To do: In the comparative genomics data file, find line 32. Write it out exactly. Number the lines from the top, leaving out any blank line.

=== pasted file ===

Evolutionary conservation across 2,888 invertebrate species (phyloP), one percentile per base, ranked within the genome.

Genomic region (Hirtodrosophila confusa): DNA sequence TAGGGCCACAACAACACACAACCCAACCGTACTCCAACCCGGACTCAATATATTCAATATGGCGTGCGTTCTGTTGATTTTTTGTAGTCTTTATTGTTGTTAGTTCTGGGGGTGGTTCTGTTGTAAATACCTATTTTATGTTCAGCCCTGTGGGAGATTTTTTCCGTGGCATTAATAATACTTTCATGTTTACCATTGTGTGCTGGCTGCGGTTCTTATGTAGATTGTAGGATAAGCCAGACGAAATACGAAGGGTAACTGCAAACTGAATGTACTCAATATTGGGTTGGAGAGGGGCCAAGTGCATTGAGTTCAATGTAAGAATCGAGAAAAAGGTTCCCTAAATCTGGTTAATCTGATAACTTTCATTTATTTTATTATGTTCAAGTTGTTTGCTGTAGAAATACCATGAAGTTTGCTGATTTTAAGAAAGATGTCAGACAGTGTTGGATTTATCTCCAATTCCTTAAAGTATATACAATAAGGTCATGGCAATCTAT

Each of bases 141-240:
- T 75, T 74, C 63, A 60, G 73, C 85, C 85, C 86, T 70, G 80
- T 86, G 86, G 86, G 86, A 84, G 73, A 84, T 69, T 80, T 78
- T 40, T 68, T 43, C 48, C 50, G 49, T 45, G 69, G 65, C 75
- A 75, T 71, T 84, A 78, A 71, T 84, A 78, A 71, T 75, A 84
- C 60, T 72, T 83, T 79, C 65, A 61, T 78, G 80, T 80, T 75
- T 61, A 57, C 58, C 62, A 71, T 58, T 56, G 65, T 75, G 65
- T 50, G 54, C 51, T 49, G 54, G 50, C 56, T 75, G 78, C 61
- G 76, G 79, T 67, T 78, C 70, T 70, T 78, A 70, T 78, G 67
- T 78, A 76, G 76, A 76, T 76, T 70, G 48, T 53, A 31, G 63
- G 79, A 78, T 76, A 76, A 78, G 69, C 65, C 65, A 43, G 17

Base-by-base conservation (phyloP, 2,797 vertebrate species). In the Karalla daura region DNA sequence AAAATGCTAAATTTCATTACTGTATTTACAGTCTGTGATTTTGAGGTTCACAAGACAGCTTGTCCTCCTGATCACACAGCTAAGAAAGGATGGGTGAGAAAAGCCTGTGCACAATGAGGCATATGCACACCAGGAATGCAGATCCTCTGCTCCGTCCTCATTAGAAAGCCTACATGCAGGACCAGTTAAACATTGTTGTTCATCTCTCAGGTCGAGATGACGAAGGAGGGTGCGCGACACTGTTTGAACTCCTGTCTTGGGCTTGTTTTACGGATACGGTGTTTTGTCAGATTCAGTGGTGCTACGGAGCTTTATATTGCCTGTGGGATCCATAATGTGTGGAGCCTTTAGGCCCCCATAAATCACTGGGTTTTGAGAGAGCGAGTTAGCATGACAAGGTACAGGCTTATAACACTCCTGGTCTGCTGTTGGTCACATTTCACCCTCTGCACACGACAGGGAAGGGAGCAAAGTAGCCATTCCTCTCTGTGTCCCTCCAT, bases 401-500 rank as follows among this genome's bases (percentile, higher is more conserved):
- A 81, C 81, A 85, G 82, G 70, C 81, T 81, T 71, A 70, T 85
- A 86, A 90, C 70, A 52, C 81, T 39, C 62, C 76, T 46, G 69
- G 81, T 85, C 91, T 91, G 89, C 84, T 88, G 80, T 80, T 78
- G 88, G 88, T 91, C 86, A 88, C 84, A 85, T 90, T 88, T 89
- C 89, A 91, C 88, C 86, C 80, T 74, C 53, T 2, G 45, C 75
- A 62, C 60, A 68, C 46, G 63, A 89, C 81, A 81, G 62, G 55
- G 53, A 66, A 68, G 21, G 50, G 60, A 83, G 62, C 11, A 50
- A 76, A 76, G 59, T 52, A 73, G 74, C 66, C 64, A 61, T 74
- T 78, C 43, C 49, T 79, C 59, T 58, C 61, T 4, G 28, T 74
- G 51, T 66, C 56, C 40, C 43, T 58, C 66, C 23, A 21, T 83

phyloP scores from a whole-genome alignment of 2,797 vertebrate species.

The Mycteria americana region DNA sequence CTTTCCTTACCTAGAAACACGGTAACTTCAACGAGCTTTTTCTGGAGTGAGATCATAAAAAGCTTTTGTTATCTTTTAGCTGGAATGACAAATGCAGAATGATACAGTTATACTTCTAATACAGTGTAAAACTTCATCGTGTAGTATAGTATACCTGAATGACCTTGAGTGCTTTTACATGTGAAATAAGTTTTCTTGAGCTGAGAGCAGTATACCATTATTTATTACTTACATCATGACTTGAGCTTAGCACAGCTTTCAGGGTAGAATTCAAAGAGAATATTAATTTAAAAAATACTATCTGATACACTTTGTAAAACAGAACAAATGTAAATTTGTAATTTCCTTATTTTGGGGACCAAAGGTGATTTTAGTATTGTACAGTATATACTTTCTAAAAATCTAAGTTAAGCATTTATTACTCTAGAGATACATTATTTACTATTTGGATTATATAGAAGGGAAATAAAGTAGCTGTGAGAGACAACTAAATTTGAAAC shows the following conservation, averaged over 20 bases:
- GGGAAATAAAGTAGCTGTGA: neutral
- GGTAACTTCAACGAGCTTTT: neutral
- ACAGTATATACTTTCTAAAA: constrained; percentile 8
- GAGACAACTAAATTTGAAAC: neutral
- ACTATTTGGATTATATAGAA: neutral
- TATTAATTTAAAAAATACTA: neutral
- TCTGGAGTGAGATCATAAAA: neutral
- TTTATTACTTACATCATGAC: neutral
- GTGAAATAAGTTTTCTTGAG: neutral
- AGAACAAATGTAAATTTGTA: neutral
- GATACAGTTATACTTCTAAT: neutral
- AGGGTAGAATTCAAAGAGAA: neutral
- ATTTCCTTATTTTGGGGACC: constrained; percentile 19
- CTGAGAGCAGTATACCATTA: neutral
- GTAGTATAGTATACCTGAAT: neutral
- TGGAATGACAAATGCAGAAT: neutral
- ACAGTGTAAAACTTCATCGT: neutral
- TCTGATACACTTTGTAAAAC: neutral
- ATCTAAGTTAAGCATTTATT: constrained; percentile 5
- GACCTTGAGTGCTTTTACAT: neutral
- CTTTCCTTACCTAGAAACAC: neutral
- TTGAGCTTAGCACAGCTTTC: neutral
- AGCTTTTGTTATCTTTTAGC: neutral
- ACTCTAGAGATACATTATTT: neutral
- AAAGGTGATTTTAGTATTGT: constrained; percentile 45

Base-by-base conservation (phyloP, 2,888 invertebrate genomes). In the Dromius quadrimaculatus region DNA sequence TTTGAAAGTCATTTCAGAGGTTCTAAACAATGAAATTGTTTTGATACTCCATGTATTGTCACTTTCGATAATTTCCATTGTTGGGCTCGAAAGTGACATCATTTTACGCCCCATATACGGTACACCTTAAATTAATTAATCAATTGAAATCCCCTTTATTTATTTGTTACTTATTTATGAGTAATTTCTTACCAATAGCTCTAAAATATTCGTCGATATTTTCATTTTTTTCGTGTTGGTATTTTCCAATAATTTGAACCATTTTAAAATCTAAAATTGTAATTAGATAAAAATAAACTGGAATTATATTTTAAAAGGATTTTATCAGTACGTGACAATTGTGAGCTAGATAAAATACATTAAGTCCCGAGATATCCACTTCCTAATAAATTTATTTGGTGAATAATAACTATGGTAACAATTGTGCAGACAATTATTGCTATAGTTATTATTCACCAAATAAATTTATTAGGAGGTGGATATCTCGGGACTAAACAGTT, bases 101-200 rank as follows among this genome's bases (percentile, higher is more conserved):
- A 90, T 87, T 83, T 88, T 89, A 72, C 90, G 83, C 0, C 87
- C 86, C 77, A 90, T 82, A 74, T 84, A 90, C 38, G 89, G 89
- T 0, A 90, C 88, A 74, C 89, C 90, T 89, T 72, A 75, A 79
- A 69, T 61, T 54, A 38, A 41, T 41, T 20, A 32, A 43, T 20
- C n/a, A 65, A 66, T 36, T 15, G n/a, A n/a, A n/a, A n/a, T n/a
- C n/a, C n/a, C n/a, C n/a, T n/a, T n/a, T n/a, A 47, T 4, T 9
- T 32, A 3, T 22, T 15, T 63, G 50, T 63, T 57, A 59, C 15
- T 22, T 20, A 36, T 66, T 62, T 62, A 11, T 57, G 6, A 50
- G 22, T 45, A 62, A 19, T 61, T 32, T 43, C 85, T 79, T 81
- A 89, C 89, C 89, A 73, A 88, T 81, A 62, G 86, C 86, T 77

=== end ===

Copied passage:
- TATTAATTTAAAAAATACTA: neutral